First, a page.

EMS 172L CW n-type figure.jpg

Figure 1: Detailed diagram of an n-type semiconductor at 300 K.

Figure 1 displays the behavior of the donor doped semiconductor at room temperature. Ec represents the conduction band, Ev is the valence band, \(E_D\) shows the donor level (containing the immobile donor ions), and \(E_F\) is the Fermi level. The black circles are electrons, while the white squares represent the empty, immobile donor states (because all the donor electrons are able to be promoted into the conduction band at room temperature) that do not affect the conductivity. The electrons below Ev are shown, only to point out that there are still many intrinsic carriers in the valence band that are still yet to be promoted to the conduction band (a minimal amount of intrinsic have been promoted from the valence band so far, though). There is a minimal hole concentration in the valence band but this has not been shown in figure 1, mainly to illustrate the greater importance of electrons in n-type semiconductors. Considering that the Fermi level is defined as the states below which all allowable energy states are filled and all states above are empty at the temperature approaches 0 Kelvin, it makes sense that \(E_F\) would increase from from its middle of the band gap intrinsic position because of the donor level near the conduction band (filled states are those that are occupied by electrons). Another way to think about this is that the majority of the density of energy states should be contained underneath the Fermi level (at 0 Kelvin, the Fermi level is at the middle of the band gap but the donor dopants are not considered as energy states yet, since all motion ceases). Looking at the equation for Fermi level (ignoring temperature dependence for now since it is constant) confirms this, as \[E_F = kTln(\dfrac{N_D}{n_i}) - E_i\]. where \(E_i\) is the is the energy level in the middle of the band gap. With everything else constant, increasing the donor concentration increases the Fermi level, meaning that electrons can more easily reach the conduction band.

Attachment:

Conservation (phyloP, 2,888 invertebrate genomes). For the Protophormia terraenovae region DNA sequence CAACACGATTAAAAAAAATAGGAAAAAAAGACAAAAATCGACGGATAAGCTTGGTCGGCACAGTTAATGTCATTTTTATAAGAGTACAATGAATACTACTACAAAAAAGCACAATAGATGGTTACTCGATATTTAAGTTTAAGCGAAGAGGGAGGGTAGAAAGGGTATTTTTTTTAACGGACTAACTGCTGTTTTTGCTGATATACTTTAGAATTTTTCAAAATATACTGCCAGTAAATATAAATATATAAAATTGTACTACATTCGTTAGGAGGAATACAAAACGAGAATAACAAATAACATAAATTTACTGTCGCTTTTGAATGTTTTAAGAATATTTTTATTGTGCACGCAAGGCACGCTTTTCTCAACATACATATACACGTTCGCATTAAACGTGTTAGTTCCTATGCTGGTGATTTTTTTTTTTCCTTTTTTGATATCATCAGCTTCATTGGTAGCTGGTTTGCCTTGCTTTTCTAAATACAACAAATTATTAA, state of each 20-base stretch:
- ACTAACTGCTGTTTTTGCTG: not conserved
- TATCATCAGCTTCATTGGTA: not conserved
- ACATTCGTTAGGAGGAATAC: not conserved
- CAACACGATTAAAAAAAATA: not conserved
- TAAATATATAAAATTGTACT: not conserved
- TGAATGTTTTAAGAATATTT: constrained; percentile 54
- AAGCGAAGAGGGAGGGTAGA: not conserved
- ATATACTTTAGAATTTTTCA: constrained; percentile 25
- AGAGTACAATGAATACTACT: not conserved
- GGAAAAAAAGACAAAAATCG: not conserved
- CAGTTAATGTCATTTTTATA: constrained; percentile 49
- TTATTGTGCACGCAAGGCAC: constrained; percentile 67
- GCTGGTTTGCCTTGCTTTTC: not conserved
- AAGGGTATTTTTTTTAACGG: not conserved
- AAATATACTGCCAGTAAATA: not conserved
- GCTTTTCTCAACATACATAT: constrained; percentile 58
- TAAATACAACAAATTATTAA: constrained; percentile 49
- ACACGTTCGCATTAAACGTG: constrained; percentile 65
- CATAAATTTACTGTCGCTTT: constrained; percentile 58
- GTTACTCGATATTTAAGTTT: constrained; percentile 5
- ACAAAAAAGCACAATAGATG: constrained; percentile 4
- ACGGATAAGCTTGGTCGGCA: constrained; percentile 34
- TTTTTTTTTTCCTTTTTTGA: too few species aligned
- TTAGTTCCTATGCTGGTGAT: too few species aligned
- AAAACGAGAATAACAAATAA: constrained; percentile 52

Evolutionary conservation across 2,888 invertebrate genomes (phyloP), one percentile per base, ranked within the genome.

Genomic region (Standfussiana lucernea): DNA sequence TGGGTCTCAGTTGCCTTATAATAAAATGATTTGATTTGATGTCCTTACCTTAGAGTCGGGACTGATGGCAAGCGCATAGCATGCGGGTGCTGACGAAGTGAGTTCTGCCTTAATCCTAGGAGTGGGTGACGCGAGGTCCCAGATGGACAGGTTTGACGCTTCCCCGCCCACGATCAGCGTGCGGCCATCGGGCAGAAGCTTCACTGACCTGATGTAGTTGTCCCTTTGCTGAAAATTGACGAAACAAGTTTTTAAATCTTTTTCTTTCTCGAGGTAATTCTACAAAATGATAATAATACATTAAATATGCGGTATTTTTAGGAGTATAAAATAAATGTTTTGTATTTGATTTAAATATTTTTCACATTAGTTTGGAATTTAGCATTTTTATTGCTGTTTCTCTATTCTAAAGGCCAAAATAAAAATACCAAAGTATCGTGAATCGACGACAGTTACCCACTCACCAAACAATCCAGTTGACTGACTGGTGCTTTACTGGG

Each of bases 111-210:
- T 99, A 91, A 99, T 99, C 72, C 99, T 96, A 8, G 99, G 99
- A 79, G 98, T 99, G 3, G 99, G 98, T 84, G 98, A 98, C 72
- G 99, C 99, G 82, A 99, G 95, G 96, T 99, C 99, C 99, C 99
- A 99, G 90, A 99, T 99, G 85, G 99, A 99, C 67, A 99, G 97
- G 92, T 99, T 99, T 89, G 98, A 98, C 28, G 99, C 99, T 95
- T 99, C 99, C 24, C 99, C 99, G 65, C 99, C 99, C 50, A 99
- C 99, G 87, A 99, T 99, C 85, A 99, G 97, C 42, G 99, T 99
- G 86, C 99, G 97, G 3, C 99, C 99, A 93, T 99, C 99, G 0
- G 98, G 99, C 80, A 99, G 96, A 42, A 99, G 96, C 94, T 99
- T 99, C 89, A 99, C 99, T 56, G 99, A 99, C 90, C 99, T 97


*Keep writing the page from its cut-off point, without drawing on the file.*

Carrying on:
From this point, the most important calculation (other than conductivity) that can lead to building efficient devices with multiple applications is to find the concentration of electrons in the conduction band. At room temperature, this concentration is simply \(N_D\) but in general, it is \[N_C e^\dfrac{E_F - E_C}{kT}\] where \(N_C\) is the density of energy states in the conduction band and is the Boltzmann constant (1.38 * 10^ -23 Joules/(degree Kelvin)). \(N_C\) can be further simplified as

\[2[\dfrac{2\pi m_e ^* kT}{h^2}]^\dfrac{3}{2} \tag{2}\]

where \(m_e ^*\) is the effective mass of an electron and is Planck's constant (6.626 * 10^-34 J*seconds).

P-type Semiconductors